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History The First Belly Tank?

Discussion in 'Traditional Hot Rods' started by J.Ukrop, Jan 4, 2019.

  1. J.Ukrop
    Joined: Nov 10, 2008
    Posts: 1,039

    J.Ukrop
    SUPER MODERATOR
    Staff Member

    J.Ukrop submitted a new blog post:

    The First Belly Tank?

    [​IMG]

    Continue reading the Original Blog Post
     
  2. Stogy
    Joined: Feb 10, 2007
    Posts: 13,373

    Stogy
    ALLIANCE MEMBER

    Pics or it didn't happen...I'm surprised one would be able to get away with making such things at the time...I suppose it was scrap heap pickings and this was a pre war Rodder killing time with a passion we can understand.

    I am sure it could have started this innocently.

    A little pleasantry in the hell they were living at the time.

    Hope he made it through and thanks for your service.
     
    chryslerfan55 likes this.
  3. Here is another photo of soldiers having fun with the belly tank.

    It is titled WW II Iwo Jima hot rod '45. HRP

    RIDES 12-1 WWII Iwo Jima Hot Rod.jpeg

    6733748253_1c3fa98f1c_z.jpg
     
  4. Driver looks the same in all pics- guess they made at least two in their spare time?
     
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  5. rustednutz
    Joined: Nov 20, 2010
    Posts: 1,571

    rustednutz
    Member
    from tulsa, ok

    The first picture of the belly tank car was taken in early 1944 at the 15 USAAF 94 Fighter Squadron base in Foggia, Italy. My father was the Master Sargent of the Air Maintenance Platoon that built this car from salvaged P38 parts to run around the base. I'm not sure the gentlemen's name that is seen in that picture, however, I have several other pictures from my Dad's WWII photo album of my Dad, and what appears to be the same guy in the first picture, sitting in it. 90% sure the pics of the car were before the March 1944 eruption of Mt. Vesuvios. The volcano pictures appear later in his album, so I assume the car pics were before the eruption event as my Dad was very organized and meticulous in everything he did as he was a pilot and aircraft mechanic before the war. If I knew how to post pics on here I would share some of the other shots. I was totally blown away when I saw that first picture on the thread "Vintage Shots From Days Gone By" and had to dig this old album out of the top of the closet to verify.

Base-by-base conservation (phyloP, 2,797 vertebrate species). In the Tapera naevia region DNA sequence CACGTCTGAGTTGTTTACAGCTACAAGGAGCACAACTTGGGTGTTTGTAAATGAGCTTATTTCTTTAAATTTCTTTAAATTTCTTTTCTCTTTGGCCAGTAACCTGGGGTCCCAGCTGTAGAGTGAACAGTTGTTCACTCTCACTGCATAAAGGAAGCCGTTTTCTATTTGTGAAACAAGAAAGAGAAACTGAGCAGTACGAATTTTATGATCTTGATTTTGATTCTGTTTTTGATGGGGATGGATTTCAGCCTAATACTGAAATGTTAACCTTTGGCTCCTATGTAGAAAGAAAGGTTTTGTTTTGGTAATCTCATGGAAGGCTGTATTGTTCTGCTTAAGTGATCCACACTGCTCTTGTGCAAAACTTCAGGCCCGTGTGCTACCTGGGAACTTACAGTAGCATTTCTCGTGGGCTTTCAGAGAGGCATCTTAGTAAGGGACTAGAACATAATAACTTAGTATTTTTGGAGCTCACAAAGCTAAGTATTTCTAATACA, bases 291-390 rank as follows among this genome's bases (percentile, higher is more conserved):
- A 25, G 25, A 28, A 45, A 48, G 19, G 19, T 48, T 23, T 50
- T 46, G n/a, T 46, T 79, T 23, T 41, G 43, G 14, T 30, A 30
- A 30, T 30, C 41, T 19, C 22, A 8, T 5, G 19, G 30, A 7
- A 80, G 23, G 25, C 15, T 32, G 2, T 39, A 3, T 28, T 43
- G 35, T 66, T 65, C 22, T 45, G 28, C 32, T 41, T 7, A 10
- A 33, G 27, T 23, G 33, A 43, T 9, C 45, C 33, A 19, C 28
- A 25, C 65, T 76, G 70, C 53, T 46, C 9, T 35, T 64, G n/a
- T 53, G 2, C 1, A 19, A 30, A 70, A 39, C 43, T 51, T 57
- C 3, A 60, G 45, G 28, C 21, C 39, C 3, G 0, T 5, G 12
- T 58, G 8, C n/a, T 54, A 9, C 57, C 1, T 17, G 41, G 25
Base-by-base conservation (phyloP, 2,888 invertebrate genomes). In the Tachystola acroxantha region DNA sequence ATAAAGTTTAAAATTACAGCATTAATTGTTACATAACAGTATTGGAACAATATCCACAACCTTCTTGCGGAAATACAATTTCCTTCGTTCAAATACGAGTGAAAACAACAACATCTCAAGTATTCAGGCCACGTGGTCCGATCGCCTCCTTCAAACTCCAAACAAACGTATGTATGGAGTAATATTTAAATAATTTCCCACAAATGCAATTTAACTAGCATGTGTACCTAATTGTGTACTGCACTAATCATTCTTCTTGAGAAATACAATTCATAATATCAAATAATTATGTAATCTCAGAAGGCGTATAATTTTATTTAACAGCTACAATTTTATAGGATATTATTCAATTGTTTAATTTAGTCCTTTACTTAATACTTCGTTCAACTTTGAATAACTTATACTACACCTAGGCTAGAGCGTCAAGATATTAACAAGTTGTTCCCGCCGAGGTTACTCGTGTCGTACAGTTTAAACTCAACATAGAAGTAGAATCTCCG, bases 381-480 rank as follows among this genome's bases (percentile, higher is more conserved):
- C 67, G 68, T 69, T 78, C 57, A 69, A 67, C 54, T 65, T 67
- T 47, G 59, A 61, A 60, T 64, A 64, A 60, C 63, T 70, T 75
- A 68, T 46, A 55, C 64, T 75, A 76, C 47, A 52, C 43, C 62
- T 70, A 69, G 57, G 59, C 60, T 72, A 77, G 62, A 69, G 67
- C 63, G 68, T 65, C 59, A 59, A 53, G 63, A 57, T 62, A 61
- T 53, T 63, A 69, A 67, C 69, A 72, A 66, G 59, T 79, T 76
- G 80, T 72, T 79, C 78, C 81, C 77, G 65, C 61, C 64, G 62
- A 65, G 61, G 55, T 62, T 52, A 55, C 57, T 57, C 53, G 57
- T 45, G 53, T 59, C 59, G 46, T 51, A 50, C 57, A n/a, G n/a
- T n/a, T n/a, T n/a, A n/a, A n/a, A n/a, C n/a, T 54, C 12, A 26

6. krylon32
    Joined: Jan 29, 2006
    Posts: 5,924

    krylon32
    Alliance Vendor
    from Nebraska

    Those WW II guys had a lot of pent up creativity along with spare time. Nothing stops a dedicated Hot Rodder. Was it Wally Parks who had a hopped up Flathead Jeep overseas in WW II?
     
  7. anthony myrick
    Joined: Sep 4, 2009
    Posts: 4,453

    anthony myrick
    Member
    from al

    agreed, that one could have been the prototype for Burke's
    D528BC4E-B945-4053-BEDE-8D745E49F001.jpeg
     
  8. catdad49
    Joined: Sep 25, 2005
    Posts: 3,590

    catdad49
    ALLIANCE MEMBER

    Hot rodders make it happen wherever they are. Here we have two tanks and most know about Wally's Jeep. I'd be willing to bet that there were a few others. Isn't this place Great?!
     
    lothiandon1940 and Stogy like this.
  9. If you have access to a printer with a flatbed scanner, then scan each of the photos in your father's album ... save the images as individual JPEG (.jpg) files on your computer ... then simply click the "UPLOAD A FILE" button (middle button in the lower right corner of the REPLY screen) to post the pic(s) in this thread.